A Bolt of Sanity Out of the Eco-Devo Blue

March 26, 2020

IN THE MIDST OF CRISIS, with pretense stripped away, the truth can strike like a lightening bolt.

That was the case at a recent meeting of my City Council. When the governor shut down restaurants and bars in advance of the Wuhan flu it was made clear that what we had been told was economic development had precious little to do with developing anything — rather, that it was about who could crony what capital and how much.

First some background: The rationale behind the local food and beverage tax was that the money would be used in ways (enhancing entertainment venues, building sports stadiums, shopping attractions and such) that on the drawing board at least would increase business for those working in food and beverage. It was one of those win-wins that politicians love to pull out of their hat.

So the tax was gathered into a special fund to be used as seed money for the grand restoration of an old manufacturing plant near the so-called economic-development corridor.

The Capital improvement Board committed $45 million to the never-got-off-the-ground project, some of that to have been bonded but a good hunk of it from the food and beverage tax. The total local commitment was a whopping $65 Million, including $10 million from a municipal legacy fund and the remainder from county and city economic development budgets.

Boom. Now comes the lighting bolt. A former councilman, Mitch Harper, broached an idea in casual conversation — hold on to your seat — of returning the money to the restaurants and bars that now need it to stay alive. Yes, returning tax money, their own money that had been unwisely entrusted to the care of local government.

Harper’s successor, Jason Arp, introduced the novel concept to the Council this week. Here is his thinking:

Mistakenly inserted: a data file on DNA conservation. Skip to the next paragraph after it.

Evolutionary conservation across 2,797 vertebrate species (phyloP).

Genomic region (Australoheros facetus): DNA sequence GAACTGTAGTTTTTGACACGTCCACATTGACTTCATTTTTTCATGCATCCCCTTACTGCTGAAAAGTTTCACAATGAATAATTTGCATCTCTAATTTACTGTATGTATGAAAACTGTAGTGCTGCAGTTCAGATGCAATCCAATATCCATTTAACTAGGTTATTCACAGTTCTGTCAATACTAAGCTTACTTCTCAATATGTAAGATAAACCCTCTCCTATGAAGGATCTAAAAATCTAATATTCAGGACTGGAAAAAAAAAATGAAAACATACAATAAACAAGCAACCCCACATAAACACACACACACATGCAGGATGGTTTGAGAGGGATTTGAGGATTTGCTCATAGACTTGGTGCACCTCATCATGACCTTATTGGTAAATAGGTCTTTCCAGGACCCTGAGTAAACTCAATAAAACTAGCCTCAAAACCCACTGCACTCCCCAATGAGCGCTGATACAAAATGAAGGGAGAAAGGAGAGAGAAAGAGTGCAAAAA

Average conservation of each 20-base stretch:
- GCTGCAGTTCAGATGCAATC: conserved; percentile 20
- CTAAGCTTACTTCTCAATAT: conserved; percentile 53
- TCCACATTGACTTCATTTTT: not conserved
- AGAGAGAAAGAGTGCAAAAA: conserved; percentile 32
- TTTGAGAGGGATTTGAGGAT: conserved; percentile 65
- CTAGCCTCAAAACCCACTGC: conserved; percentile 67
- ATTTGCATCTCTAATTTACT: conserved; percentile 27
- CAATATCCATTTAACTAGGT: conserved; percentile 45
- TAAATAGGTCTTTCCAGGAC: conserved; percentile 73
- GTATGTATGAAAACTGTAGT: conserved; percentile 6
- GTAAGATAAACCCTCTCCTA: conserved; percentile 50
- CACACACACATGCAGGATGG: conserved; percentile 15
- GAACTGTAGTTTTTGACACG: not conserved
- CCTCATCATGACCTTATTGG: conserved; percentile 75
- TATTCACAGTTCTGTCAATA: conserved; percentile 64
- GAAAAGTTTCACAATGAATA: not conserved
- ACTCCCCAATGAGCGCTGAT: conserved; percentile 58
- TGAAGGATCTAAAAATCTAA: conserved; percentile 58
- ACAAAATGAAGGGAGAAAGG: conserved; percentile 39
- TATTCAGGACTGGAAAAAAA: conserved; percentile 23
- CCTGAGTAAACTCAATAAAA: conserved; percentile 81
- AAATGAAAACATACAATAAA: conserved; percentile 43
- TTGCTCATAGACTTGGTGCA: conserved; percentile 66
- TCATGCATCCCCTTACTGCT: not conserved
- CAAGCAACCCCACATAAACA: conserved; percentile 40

“Last night, in the council members comments segment of our meeting, I put forward the idea of a council resolution that would ask the administration to work with the Capital Improvement Board to take the unallocated balance in the Food and Beverage Tax fund, a fund that had been reserved for the ill-fated Electric Works project, and return it to the restaurants and bars that paid it into the government coffers. At this time of extraordinary hardship for dining and entertainment venues, it seems that we, their local government, could return to them the money that they could sorely use to weather this storm.”

Thud. The local newspaper squelched the idea for 24 hours, finally tucking it in a political gossip column. The electronic media never picked it up, so the idea in effect is a public policy secret.

Nonetheless, Arp plans to formally propose the measure after the Easter recess. It will fail miserably. By then, the other councilmen will have been briefed on how the world works by the gang of lawyers, bankers, architects, engineers and other rent-seeking political donors with their fortunes linked to the $65 million.

These are men and women, please know, who will work devilishly hard to funnel those millions in their own direction, whatever project they must use as justification. The restaurateurs and bar owners, however, even with justice and logic on their side, will have been too busy keeping their businesses afloat to write so much as a letter to the editor.

It is a reminder of an economic principle: The few who have great sums to gain by rerouting public money will be more politically effective than the many from whom only small amounts are rerouted. Once the multi-million-dollar fund was created, and its specific use and management obscured in the eco-devo labyrinth of appointed commissions and extraordinary fiscal arrangements, the outcome was certain: It would be squandered on high-cost schemes related to the general good only in the imagination of the promoters.

We will never know how many actual, existing restaurants and bars would have been saved by Harper’s idea — saved, of course, with their own money. Nor will we know how many would have gone on to prosper, adding branches and employees in true and natural economic development.

But again, that isn’t the point. It hasn’t been the point for some time. — tcl


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